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South Sudan is World Bank's Newest Member

South Sudan's Minister of Finance and Economic Planning Kosti Manibe Ngai (L) signs the treaty to become IMF's newest member as US State Department Treaty Analyst Francis Holleran (R) looks on at the State Department, April 18, 2012 in Washington.
South Sudan's Minister of Finance and Economic Planning Kosti Manibe Ngai (L) signs the treaty to become IMF's newest member as US State Department Treaty Analyst Francis Holleran (R) looks on at the State Department, April 18, 2012 in Washington.

South Sudan became the newest member of the World Bank on Wednesday when the country's finance minister, Kosti Manibe Ngai, signed an agreement in Washington formalizing the country's membership in the organization.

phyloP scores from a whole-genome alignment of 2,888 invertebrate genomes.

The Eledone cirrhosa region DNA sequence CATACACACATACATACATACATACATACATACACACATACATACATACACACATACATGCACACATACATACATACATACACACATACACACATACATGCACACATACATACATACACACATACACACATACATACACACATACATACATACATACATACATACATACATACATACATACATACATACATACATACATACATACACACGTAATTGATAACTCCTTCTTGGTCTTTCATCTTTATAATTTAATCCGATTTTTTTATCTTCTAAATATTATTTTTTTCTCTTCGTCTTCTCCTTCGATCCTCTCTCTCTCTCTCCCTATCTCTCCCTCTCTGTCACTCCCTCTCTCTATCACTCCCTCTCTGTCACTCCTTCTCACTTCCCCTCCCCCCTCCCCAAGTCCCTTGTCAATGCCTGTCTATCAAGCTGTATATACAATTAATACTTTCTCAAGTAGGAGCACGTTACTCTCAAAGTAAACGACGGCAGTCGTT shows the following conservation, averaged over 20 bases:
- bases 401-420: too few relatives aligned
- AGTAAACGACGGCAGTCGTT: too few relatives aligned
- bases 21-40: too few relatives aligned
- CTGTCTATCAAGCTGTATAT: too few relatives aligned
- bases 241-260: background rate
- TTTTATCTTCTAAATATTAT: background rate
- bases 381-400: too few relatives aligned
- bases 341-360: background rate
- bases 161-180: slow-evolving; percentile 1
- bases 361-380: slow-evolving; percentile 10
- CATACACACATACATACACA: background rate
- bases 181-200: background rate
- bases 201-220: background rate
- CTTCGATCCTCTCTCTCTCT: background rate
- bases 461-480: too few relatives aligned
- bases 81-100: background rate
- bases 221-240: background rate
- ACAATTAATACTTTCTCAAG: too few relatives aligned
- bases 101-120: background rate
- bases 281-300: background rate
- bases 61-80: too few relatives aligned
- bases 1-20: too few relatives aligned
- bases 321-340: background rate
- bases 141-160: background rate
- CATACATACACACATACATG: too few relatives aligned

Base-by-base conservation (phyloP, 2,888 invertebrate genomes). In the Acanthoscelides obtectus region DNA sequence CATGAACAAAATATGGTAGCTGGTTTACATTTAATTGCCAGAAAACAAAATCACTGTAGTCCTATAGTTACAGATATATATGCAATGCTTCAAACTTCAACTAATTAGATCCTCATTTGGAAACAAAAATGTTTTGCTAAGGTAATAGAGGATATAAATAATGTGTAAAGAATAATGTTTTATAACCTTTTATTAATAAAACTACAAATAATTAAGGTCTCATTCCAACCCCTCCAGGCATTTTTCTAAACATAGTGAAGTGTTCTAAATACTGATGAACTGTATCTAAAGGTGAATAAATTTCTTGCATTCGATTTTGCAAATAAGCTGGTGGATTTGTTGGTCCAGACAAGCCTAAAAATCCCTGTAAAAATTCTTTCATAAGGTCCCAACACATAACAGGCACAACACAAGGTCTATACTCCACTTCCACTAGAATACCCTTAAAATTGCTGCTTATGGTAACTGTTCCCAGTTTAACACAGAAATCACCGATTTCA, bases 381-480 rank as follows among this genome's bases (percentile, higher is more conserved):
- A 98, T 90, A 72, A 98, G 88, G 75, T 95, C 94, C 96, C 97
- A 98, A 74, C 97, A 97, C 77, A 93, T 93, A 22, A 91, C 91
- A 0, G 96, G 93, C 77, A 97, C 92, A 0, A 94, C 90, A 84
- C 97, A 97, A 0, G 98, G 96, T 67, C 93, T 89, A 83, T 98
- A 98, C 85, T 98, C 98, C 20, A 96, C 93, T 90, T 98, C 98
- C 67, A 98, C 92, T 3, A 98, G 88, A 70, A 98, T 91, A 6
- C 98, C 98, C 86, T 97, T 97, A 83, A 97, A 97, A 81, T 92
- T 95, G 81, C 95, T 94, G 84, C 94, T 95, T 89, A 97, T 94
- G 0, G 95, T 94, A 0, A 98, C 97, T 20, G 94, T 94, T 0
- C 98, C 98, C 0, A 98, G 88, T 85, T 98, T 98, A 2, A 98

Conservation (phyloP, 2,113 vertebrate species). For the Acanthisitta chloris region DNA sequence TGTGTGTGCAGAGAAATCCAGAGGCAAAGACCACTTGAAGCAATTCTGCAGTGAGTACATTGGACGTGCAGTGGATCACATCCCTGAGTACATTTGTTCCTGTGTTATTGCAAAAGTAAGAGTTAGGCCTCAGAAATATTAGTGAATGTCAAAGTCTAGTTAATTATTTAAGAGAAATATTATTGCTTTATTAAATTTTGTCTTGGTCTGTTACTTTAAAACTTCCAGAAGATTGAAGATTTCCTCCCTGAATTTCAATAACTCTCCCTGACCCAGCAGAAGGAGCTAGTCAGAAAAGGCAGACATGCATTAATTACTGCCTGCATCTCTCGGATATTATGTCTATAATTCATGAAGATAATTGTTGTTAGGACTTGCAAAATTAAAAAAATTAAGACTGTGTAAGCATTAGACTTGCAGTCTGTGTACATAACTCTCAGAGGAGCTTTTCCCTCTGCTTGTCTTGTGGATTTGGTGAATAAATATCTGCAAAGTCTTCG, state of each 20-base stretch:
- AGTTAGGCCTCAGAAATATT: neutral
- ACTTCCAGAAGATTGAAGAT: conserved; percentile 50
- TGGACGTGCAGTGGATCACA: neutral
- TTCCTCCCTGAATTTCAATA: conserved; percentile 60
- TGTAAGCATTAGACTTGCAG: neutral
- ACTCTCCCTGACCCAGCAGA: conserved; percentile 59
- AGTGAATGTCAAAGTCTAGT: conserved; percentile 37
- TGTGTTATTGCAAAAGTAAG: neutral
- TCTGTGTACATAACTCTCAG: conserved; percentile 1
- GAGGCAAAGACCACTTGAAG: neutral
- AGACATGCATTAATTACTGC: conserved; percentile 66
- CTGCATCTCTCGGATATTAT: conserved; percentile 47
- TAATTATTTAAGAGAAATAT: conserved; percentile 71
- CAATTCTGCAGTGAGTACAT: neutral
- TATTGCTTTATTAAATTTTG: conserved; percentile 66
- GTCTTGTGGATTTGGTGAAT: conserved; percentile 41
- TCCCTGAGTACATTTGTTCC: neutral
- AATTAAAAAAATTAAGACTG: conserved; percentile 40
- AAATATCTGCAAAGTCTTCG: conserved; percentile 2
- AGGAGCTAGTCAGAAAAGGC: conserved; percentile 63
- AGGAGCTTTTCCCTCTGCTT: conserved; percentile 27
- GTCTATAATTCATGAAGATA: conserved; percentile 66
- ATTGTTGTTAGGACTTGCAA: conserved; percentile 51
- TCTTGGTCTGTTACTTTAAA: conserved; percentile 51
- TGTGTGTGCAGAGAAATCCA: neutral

South Sudan has suffered from decades of conflict, and the World Bank says the world's newest country has some of the lowest levels of education and health resources in the world.  About half the country's population lives in poverty.

South Sudan is about the size of France, but has few roads and other forms of infrastructure.

World Bank membership will help South Sudan gain access to low interest loans and technical advice.


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